Tuesday, December 23, 2003

Sports, Desire and Life

Last night, I witnessed an incredible display on Monday Night Football. For those of you who don't typically follow football, here's a synopsis: Brett Favre lost his father to a heart attack the night before the game in Oakland. Brett decided to play after all, dedicating the game to his father, his first coach. Favre then performed unfathomably well, making perfect throws fifty yards out into double coverage, ignoring a fractured thumb on his throwing hand, amassing 300 yards and four touchdowns in the first half for a literally perfect rating and a Packers rout. It was incredible to watch, for just one half, this man play at a superhuman level, in the midst of all his pain.

It reminded me of a story I had seen some time ago about a high-school basketball player, whose grandfather passed away at the age of 62. The boy decided that as a tribute, he would go and score 62 points in the next game. Now, in high school, a team has to be good to score 60 points; while the player was talented, he had never before scored more than 25 in a game. But he would not be denied, making shot after shot, until he scored the last two on a layup while being fouled. With 62 points in hand, the game long won, but only a few points away from the state record, he purposefully flung his free throw twenty feet to the left, and then exited the game. He wasn't there for a record, but to honor his grandfather.

Nice stories, you may say, but so what? A sports contest doesn't really count for anything, after all. Well, the reason I found these important is because I think these are no flukes, but simply what a person can do when it's not just a game to him or her. Both athletes had something larger than their own egos and salaries to play for. It seems ridiculous to claim that most players don't want to win as much, but it's so true. Why do analysts talk so much about motivation, why can a team struggling make the playoffs destroy one who has already clinched, why do we see so many Cinderella stories of players who work their way past their more talented competitors? Because it's possible to desire victory more than your opponent does, and because that desire is as powerful as any raw talent.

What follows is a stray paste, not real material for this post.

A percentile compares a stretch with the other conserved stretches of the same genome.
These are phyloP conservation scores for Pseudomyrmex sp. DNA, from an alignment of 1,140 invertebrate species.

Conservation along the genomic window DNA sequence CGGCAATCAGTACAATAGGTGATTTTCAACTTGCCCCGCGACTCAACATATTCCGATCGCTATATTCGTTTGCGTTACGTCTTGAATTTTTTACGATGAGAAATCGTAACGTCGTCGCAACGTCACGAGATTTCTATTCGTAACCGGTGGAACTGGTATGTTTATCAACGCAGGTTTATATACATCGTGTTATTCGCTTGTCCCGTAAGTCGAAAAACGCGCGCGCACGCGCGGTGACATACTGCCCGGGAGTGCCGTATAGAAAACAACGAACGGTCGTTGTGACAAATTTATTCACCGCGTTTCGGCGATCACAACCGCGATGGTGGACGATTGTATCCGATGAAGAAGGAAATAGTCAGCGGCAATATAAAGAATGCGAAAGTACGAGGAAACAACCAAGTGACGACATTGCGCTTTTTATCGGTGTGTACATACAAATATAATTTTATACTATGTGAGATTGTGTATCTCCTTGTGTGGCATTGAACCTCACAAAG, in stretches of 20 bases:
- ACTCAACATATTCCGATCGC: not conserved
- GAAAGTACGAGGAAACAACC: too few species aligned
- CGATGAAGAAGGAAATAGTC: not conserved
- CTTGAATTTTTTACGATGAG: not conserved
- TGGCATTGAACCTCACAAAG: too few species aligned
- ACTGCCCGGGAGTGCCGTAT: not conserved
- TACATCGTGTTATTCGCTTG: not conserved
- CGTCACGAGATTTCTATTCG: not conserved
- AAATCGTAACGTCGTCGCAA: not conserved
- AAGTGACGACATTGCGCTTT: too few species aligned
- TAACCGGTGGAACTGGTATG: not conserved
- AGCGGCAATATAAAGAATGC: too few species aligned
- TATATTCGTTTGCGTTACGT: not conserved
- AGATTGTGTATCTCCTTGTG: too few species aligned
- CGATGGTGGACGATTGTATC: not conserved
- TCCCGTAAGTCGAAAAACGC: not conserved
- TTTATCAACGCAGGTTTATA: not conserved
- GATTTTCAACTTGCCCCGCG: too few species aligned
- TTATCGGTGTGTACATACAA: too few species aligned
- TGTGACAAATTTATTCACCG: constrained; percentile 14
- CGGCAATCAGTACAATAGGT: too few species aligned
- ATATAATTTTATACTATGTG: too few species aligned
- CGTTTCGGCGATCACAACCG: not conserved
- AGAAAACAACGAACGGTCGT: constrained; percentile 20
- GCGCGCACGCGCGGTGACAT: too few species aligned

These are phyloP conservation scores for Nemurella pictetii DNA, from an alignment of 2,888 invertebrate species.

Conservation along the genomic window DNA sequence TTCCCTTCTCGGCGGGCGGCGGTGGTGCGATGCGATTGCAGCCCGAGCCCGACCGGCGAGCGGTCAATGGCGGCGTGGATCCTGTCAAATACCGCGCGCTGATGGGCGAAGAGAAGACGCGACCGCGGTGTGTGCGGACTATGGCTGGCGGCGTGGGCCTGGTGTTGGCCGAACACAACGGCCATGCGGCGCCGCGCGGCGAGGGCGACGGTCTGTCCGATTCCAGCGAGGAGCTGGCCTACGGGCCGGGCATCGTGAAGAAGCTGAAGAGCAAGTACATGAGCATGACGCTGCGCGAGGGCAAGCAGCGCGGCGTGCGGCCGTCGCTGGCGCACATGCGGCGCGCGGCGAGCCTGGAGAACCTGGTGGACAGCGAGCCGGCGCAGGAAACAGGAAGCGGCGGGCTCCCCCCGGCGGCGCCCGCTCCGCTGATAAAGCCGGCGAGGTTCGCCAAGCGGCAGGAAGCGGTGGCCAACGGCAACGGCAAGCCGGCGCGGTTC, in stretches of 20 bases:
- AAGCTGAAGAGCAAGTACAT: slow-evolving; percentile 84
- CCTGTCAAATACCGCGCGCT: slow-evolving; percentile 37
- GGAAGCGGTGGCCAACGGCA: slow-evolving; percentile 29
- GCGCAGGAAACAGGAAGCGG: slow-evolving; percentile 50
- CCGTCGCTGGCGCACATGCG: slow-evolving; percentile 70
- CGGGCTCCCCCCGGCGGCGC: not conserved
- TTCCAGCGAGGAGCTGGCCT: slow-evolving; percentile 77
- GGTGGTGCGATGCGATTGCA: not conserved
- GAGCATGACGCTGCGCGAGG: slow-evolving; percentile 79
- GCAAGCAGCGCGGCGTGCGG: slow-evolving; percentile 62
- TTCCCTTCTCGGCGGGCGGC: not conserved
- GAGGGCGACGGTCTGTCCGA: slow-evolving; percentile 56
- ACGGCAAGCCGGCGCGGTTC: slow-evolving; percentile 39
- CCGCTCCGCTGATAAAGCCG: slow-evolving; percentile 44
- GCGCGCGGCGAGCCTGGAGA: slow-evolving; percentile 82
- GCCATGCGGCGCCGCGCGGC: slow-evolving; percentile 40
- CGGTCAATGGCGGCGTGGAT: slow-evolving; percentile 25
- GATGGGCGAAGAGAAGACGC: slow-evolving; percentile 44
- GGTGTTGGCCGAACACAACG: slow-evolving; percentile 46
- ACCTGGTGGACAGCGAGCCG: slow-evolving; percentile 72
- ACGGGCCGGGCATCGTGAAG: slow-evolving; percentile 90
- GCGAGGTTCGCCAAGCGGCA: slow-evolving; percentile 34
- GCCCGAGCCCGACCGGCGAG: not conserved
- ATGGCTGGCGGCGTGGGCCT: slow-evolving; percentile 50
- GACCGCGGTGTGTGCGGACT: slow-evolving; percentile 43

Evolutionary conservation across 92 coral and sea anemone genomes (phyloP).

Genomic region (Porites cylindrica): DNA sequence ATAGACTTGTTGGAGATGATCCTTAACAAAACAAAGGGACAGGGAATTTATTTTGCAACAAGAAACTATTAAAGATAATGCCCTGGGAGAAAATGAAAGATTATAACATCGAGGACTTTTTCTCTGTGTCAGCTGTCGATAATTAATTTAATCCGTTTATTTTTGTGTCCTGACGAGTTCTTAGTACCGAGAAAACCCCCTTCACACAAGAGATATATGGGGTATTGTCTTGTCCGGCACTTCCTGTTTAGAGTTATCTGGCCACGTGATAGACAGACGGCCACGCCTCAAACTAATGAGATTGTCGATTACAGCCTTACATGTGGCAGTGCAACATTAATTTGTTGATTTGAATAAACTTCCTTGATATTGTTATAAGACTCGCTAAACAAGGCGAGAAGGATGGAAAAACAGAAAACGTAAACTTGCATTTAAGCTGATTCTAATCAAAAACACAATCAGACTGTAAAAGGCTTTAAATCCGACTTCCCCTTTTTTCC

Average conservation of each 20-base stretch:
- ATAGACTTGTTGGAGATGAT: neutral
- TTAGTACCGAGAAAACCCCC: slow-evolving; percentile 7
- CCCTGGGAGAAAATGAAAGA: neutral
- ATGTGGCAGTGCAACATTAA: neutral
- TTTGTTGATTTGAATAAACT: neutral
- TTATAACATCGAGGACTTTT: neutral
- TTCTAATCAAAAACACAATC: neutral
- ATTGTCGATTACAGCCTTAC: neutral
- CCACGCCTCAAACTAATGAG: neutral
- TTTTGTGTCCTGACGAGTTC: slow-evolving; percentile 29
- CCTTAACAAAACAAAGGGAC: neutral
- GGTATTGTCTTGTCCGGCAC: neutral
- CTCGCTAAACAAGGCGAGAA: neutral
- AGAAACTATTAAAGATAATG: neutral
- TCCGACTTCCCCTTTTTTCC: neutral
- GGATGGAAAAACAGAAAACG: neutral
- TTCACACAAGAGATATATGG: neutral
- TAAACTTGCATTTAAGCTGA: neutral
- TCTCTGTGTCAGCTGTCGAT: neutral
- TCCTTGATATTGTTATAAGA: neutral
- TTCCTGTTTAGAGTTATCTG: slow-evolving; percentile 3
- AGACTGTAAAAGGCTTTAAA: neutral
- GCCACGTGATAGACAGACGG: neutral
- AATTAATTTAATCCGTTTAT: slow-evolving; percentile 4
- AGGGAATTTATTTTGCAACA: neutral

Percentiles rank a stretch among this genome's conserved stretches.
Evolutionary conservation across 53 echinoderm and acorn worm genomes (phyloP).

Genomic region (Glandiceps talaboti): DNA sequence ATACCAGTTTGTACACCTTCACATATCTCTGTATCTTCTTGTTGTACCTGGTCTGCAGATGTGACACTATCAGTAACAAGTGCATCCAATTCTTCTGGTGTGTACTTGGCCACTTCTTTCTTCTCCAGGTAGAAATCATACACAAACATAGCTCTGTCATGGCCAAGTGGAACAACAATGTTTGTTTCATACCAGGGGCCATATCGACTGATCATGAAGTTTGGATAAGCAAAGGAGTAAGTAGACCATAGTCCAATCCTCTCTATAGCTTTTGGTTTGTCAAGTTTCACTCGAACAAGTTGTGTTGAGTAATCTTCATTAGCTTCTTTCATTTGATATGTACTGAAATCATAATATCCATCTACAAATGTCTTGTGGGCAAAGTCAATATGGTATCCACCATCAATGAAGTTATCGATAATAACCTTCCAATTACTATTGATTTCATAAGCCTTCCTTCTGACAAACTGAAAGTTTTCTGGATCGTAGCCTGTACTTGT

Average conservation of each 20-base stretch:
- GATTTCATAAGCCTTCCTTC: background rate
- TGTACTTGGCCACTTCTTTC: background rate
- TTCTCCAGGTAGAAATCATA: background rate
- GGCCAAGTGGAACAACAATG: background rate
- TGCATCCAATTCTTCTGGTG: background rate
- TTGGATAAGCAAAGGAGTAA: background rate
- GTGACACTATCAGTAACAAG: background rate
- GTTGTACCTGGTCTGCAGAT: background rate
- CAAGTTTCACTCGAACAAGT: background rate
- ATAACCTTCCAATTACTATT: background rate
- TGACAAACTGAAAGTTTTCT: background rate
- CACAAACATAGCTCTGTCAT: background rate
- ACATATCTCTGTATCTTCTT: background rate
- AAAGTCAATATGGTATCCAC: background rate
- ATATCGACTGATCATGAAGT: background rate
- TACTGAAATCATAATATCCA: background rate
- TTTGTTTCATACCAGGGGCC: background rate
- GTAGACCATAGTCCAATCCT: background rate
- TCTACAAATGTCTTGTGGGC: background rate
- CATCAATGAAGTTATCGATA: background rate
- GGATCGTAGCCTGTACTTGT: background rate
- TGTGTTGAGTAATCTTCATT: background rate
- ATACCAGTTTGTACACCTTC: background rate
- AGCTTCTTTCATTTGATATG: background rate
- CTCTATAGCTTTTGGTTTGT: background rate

This carries over into war as well as sports. A good commander makes his soldiers believe that they stand for something more important than their own lives; he makes them ready to die for the cause. If an army of 10,000 fought as hard as the 300 Spartans at Thermopylae, they would have been an irresistible force in ancient Greece.

We are capable of so much more than we actually achieve; we just do not will it, because our own happiness is not enough of a justification to dig deep. Reminds me of what I said before about (mythological or Hollywood) heroes versus saints. Heroes give us the comfortable fiction that we would act like them if endowed with their gifts. We could save the world like Superman/Wonder Woman, if we had those superpowers. Saints, however, hurt our egos by doing incredible things with no more raw intelligence, stamina, or charisma than you or I have, but with the desire to do what we are reticent to do. Saint Francis was not the smartest, strongest, most handsome, or the best leader. But he made sacrifices that I would be afraid to contemplate, and he changed the world.

Shoot, don't misinterpret me. Brett Favre is not a saint (as much as I, born in Green Bay, cheer for him), but last night he showed something that the saints illustrate in a different way: the unimaginable potential of a human being, fully alive.

P.S. Merry Christmas to you and your families. Or, if you prefer, Happy Decemberween. But in all seriousness, everyone I know is in my prayers tonight.

No comments: